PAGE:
"Don't look so shocked and amazed, Belinda. Don't look so new, child. This funeral of my lord's intellects is to me a nightly ceremony; or," said her ladyship, looking at her watch and yawning, "I believe I should say a daily ceremony--six o'clock, I protest!"

The next morning Clarence Hervey called, and Belinda found him a most uncommonly pleasant young man. Lord Delacour was jealous of him; but although he would have started with horror at the idea of disturbing the peace of a family, in that family, he said, there was no peace to disturb. Consequently, he visited her ladyship every day, and every day viewed Belinda with increasing admiration, and with increasing dread of being taken in to marry a niece of that "catch-matchmaker," as Mrs. Stanhope was known amongst the men of his acquaintance.

Under the guise of a tragic muse--in which character Lady Delacour had pretended she was going to a masquerade--Belinda heard his true sentiments with regard to her.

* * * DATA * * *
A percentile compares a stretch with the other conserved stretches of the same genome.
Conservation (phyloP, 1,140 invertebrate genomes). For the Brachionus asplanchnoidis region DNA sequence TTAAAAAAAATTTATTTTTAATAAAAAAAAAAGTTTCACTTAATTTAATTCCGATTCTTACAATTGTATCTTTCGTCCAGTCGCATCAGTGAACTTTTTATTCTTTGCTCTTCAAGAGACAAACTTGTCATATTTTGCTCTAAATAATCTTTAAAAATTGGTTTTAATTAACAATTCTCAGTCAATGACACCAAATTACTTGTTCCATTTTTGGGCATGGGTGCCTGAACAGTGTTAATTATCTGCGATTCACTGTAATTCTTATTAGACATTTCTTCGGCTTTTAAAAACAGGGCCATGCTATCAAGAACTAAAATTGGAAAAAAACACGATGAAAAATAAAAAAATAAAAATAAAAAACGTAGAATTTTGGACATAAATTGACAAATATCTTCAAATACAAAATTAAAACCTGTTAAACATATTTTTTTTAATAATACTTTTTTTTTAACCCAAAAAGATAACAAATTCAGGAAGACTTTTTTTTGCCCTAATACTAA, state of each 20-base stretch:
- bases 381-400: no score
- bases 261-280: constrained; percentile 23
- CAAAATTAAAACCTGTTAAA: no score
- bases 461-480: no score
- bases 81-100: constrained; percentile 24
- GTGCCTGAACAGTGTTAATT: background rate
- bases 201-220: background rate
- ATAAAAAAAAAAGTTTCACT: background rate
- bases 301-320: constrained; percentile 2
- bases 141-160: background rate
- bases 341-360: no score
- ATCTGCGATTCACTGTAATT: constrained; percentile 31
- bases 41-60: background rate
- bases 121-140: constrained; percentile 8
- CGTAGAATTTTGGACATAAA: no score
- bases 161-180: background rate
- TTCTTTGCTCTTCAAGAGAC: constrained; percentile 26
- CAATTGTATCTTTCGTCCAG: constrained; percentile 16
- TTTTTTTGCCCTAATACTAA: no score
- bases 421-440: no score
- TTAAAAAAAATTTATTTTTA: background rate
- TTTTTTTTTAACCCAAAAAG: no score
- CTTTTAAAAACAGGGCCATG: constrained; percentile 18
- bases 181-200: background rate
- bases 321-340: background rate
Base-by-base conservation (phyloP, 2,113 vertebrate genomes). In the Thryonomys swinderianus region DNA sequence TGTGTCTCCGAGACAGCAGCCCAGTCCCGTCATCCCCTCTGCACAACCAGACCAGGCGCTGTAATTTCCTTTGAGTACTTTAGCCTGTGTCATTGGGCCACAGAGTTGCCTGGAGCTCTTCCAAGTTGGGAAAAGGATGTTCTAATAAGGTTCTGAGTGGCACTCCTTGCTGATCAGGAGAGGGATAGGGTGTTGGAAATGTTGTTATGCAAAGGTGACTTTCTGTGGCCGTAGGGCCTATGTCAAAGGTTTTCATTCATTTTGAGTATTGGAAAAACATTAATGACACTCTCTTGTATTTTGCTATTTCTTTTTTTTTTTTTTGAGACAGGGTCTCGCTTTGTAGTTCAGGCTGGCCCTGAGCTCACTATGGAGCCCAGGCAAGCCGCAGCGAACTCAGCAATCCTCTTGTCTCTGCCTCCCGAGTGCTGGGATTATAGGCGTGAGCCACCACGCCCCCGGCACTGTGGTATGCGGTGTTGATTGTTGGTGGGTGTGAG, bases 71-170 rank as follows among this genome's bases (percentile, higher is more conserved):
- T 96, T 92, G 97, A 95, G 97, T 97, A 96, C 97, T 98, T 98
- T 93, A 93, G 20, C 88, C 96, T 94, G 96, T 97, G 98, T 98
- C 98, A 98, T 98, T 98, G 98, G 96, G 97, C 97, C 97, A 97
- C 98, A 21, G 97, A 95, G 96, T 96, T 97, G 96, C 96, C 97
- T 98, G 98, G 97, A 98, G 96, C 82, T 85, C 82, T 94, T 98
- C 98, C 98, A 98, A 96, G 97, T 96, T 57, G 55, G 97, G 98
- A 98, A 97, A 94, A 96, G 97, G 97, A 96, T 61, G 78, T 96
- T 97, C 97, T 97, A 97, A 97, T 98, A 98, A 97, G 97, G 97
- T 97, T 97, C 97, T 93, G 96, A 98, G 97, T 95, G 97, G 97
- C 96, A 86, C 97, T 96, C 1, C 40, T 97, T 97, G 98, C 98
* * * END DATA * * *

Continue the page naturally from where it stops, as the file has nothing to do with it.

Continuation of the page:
"You don't believe I go to Lady Delacour's to look for a wife? Do you think I'm an idiot? Do you think I could be taken in by one of the Stanhope school?" he said to the facetious friends who rallied him on his attachment. "Do you think I don't see as plainly as any of you that Belinda Portman is a composition of art and affectation?"

"Melpomene, hast thou forgot thyself to warble?" asked Lady Delacour, tripping towards them as the comic muse.

"I am not very well," whispered Miss Portman. "Could we get away?"

"Do see if you can find any of my people!" cried Lady Delacour to Clarence Hervey, who had followed them downstairs.

"Lady Delacour, the comic muse!" exclaimed he. "I had thought----"